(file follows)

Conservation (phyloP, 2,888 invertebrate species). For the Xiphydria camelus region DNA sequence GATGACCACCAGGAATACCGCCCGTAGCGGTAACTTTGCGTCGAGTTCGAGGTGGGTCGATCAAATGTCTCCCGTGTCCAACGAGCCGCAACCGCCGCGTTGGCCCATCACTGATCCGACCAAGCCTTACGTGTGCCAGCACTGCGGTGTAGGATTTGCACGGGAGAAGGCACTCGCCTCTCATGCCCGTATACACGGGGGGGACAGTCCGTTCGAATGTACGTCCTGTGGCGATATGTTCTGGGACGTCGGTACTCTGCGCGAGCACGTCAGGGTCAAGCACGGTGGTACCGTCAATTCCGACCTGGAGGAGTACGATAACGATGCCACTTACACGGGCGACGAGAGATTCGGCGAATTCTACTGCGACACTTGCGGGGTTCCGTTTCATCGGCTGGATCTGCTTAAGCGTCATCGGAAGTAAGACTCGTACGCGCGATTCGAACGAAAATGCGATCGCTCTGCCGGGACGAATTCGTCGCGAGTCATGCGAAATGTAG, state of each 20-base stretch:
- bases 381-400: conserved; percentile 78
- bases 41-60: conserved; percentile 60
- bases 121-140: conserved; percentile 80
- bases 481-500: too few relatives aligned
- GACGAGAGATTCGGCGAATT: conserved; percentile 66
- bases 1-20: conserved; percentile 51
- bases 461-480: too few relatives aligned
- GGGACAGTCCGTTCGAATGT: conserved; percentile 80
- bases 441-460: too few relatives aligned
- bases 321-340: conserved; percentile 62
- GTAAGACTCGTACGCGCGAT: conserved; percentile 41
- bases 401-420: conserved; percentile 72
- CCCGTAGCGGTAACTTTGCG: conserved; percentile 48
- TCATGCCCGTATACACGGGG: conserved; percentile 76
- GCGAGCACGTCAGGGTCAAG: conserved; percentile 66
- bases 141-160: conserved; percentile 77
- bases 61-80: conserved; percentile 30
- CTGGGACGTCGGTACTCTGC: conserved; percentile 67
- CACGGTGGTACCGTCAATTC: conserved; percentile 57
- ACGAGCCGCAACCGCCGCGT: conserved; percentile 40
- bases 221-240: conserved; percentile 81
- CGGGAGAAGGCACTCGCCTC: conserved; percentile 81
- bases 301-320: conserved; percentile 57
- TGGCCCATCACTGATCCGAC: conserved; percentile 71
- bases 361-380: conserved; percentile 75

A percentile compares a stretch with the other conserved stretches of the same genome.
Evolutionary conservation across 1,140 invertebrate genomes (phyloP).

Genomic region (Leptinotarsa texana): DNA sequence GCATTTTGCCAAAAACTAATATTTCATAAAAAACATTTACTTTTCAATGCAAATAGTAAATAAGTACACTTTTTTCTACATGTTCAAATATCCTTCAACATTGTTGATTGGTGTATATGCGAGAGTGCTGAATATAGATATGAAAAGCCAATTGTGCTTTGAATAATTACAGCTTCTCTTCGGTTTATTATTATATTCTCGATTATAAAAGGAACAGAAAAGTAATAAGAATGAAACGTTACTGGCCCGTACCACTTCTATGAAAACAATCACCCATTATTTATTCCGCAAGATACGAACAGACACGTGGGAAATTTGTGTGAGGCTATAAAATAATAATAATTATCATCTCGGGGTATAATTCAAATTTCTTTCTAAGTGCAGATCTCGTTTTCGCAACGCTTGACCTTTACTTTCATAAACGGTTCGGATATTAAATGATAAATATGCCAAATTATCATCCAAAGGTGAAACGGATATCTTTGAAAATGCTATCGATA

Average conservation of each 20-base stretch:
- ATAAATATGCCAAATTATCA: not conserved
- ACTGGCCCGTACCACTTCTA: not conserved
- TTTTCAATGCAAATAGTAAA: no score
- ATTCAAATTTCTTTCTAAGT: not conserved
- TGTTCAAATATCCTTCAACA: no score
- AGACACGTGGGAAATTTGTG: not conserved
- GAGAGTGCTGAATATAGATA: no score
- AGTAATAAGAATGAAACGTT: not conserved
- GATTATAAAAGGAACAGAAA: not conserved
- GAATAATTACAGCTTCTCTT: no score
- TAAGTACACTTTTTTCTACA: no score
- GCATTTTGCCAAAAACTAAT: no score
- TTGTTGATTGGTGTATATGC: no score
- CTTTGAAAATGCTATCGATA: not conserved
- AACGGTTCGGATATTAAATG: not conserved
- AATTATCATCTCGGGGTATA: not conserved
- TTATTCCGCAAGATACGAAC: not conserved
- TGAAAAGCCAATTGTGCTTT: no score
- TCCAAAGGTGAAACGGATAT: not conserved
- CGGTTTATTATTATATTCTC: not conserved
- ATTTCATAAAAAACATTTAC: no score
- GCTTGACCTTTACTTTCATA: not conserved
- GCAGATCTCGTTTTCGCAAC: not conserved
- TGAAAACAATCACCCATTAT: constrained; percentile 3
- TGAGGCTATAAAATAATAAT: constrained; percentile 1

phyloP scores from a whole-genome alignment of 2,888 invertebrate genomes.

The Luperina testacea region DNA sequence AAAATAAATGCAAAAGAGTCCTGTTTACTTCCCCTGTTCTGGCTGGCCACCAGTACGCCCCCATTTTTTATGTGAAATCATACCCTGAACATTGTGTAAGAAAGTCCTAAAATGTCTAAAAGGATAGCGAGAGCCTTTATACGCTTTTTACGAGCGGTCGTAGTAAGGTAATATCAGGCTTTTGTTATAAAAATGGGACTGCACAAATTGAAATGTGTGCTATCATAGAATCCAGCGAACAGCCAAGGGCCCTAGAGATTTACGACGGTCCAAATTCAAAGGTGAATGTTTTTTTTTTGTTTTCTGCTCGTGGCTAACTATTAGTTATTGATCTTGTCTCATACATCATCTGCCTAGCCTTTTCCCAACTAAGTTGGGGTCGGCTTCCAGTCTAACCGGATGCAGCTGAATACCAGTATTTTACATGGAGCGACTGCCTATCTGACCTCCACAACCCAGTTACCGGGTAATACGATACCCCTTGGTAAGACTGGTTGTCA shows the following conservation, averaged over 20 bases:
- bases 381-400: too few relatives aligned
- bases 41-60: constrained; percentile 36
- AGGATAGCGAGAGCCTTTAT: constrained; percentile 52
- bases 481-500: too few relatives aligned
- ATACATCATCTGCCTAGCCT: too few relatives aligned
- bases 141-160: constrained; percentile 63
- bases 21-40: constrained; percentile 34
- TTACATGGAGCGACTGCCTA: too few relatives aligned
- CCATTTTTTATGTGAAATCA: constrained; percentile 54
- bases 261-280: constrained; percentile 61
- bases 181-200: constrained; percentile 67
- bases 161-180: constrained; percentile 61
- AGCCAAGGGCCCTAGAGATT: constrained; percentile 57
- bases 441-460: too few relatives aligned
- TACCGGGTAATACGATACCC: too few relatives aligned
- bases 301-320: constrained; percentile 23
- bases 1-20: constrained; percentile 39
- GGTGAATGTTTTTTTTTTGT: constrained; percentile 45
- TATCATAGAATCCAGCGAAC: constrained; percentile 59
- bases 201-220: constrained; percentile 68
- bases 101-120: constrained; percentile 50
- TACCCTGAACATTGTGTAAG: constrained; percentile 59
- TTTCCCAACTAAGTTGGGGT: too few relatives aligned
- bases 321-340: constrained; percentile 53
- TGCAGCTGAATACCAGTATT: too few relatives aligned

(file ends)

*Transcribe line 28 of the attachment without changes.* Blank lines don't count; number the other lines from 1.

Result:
Evolutionary conservation across 1,140 invertebrate genomes (phyloP).